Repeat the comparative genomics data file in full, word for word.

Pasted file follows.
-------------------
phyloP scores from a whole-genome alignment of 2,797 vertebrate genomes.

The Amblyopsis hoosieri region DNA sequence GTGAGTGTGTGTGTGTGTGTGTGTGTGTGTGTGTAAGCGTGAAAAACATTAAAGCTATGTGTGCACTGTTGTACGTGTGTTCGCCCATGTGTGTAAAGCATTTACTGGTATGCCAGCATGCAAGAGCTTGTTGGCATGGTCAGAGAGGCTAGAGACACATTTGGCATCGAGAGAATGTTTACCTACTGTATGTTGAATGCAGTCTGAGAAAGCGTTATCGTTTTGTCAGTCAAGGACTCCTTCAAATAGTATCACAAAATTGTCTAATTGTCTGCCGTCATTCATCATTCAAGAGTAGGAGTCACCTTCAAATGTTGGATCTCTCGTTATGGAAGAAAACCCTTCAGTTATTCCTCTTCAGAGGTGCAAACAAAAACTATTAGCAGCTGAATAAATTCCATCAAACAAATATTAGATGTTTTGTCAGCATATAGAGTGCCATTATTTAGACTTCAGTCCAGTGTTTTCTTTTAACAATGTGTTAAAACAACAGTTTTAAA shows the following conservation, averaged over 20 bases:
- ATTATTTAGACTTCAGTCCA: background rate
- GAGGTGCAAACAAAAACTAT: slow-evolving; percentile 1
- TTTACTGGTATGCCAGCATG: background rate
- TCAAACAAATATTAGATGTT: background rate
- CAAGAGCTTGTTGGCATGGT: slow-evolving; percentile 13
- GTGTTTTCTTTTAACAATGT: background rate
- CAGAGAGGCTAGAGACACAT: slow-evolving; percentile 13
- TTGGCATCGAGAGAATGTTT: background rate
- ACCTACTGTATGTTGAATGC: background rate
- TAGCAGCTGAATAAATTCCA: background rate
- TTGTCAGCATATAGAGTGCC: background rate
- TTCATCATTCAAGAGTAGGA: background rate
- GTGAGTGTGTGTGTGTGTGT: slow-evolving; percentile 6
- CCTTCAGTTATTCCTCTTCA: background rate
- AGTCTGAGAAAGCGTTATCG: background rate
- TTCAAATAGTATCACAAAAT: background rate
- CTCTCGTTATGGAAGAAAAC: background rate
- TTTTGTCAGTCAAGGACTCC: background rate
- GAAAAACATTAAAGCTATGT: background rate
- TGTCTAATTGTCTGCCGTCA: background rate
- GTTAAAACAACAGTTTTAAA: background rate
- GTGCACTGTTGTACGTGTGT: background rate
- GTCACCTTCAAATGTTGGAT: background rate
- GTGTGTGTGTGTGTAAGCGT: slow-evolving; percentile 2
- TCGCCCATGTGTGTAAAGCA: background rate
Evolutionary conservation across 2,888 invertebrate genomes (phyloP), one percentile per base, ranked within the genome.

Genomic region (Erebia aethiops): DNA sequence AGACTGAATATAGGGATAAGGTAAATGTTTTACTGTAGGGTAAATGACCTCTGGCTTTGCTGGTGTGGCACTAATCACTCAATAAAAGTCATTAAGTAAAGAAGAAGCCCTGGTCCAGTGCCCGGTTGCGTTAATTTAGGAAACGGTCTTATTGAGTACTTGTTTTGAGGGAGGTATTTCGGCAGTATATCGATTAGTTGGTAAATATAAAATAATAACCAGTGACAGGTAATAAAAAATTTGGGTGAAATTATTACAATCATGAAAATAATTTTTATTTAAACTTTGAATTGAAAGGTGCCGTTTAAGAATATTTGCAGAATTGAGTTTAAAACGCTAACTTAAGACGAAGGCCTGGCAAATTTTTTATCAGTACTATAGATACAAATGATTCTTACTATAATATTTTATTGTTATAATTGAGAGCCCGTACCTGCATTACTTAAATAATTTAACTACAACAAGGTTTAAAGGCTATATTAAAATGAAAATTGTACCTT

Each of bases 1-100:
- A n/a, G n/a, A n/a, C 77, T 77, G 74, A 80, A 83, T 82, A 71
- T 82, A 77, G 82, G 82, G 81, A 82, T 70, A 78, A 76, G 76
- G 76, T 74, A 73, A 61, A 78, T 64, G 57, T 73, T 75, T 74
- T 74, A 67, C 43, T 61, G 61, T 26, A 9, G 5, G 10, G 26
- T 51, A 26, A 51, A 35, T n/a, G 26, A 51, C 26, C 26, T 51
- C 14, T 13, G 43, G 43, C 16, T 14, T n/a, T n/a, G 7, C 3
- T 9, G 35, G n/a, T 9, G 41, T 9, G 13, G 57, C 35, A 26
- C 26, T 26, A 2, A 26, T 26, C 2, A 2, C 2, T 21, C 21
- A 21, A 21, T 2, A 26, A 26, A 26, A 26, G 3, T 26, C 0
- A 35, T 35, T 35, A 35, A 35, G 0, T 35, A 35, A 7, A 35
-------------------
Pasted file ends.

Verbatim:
phyloP scores from a whole-genome alignment of 2,797 vertebrate genomes.

The Amblyopsis hoosieri region DNA sequence GTGAGTGTGTGTGTGTGTGTGTGTGTGTGTGTGTAAGCGTGAAAAACATTAAAGCTATGTGTGCACTGTTGTACGTGTGTTCGCCCATGTGTGTAAAGCATTTACTGGTATGCCAGCATGCAAGAGCTTGTTGGCATGGTCAGAGAGGCTAGAGACACATTTGGCATCGAGAGAATGTTTACCTACTGTATGTTGAATGCAGTCTGAGAAAGCGTTATCGTTTTGTCAGTCAAGGACTCCTTCAAATAGTATCACAAAATTGTCTAATTGTCTGCCGTCATTCATCATTCAAGAGTAGGAGTCACCTTCAAATGTTGGATCTCTCGTTATGGAAGAAAACCCTTCAGTTATTCCTCTTCAGAGGTGCAAACAAAAACTATTAGCAGCTGAATAAATTCCATCAAACAAATATTAGATGTTTTGTCAGCATATAGAGTGCCATTATTTAGACTTCAGTCCAGTGTTTTCTTTTAACAATGTGTTAAAACAACAGTTTTAAA shows the following conservation, averaged over 20 bases:
- ATTATTTAGACTTCAGTCCA: background rate
- GAGGTGCAAACAAAAACTAT: slow-evolving; percentile 1
- TTTACTGGTATGCCAGCATG: background rate
- TCAAACAAATATTAGATGTT: background rate
- CAAGAGCTTGTTGGCATGGT: slow-evolving; percentile 13
- GTGTTTTCTTTTAACAATGT: background rate
- CAGAGAGGCTAGAGACACAT: slow-evolving; percentile 13
- TTGGCATCGAGAGAATGTTT: background rate
- ACCTACTGTATGTTGAATGC: background rate
- TAGCAGCTGAATAAATTCCA: background rate
- TTGTCAGCATATAGAGTGCC: background rate
- TTCATCATTCAAGAGTAGGA: background rate
- GTGAGTGTGTGTGTGTGTGT: slow-evolving; percentile 6
- CCTTCAGTTATTCCTCTTCA: background rate
- AGTCTGAGAAAGCGTTATCG: background rate
- TTCAAATAGTATCACAAAAT: background rate
- CTCTCGTTATGGAAGAAAAC: background rate
- TTTTGTCAGTCAAGGACTCC: background rate
- GAAAAACATTAAAGCTATGT: background rate
- TGTCTAATTGTCTGCCGTCA: background rate
- GTTAAAACAACAGTTTTAAA: background rate
- GTGCACTGTTGTACGTGTGT: background rate
- GTCACCTTCAAATGTTGGAT: background rate
- GTGTGTGTGTGTGTAAGCGT: slow-evolving; percentile 2
- TCGCCCATGTGTGTAAAGCA: background rate
Evolutionary conservation across 2,888 invertebrate genomes (phyloP), one percentile per base, ranked within the genome.

Genomic region (Erebia aethiops): DNA sequence AGACTGAATATAGGGATAAGGTAAATGTTTTACTGTAGGGTAAATGACCTCTGGCTTTGCTGGTGTGGCACTAATCACTCAATAAAAGTCATTAAGTAAAGAAGAAGCCCTGGTCCAGTGCCCGGTTGCGTTAATTTAGGAAACGGTCTTATTGAGTACTTGTTTTGAGGGAGGTATTTCGGCAGTATATCGATTAGTTGGTAAATATAAAATAATAACCAGTGACAGGTAATAAAAAATTTGGGTGAAATTATTACAATCATGAAAATAATTTTTATTTAAACTTTGAATTGAAAGGTGCCGTTTAAGAATATTTGCAGAATTGAGTTTAAAACGCTAACTTAAGACGAAGGCCTGGCAAATTTTTTATCAGTACTATAGATACAAATGATTCTTACTATAATATTTTATTGTTATAATTGAGAGCCCGTACCTGCATTACTTAAATAATTTAACTACAACAAGGTTTAAAGGCTATATTAAAATGAAAATTGTACCTT

Each of bases 1-100:
- A n/a, G n/a, A n/a, C 77, T 77, G 74, A 80, A 83, T 82, A 71
- T 82, A 77, G 82, G 82, G 81, A 82, T 70, A 78, A 76, G 76
- G 76, T 74, A 73, A 61, A 78, T 64, G 57, T 73, T 75, T 74
- T 74, A 67, C 43, T 61, G 61, T 26, A 9, G 5, G 10, G 26
- T 51, A 26, A 51, A 35, T n/a, G 26, A 51, C 26, C 26, T 51
- C 14, T 13, G 43, G 43, C 16, T 14, T n/a, T n/a, G 7, C 3
- T 9, G 35, G n/a, T 9, G 41, T 9, G 13, G 57, C 35, A 26
- C 26, T 26, A 2, A 26, T 26, C 2, A 2, C 2, T 21, C 21
- A 21, A 21, T 2, A 26, A 26, A 26, A 26, G 3, T 26, C 0
- A 35, T 35, T 35, A 35, A 35, G 0, T 35, A 35, A 7, A 35